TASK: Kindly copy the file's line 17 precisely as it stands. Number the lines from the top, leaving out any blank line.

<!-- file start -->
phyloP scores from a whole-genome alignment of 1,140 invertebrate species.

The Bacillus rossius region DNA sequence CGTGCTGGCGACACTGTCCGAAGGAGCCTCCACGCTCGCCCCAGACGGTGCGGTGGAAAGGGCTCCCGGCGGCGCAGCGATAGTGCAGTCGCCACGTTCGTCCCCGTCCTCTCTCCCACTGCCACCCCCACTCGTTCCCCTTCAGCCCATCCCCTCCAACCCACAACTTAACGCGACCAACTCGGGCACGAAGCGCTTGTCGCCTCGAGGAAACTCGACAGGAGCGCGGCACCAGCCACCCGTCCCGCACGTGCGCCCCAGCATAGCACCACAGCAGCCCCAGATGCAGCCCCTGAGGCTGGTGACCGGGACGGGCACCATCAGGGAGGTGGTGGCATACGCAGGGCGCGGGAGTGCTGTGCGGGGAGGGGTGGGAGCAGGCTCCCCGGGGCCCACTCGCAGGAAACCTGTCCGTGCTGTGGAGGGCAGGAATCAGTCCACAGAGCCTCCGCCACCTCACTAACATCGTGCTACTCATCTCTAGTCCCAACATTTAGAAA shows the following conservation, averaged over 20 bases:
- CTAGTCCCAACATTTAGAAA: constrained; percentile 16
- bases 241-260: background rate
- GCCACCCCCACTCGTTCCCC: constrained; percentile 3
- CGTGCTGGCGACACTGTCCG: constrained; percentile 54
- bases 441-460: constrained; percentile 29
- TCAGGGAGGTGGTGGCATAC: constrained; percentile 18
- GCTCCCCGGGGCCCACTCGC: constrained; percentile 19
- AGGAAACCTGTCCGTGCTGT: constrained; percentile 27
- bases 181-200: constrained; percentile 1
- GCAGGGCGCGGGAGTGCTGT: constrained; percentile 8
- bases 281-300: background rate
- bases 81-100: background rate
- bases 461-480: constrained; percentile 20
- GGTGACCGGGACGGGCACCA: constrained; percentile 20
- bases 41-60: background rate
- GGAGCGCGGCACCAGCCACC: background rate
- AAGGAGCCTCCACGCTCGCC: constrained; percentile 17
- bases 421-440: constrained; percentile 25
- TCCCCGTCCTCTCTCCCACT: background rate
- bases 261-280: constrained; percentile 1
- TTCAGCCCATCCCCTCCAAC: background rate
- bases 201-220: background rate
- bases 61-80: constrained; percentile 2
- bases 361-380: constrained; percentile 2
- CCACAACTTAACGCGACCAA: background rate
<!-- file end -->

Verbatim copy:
- bases 41-60: background rate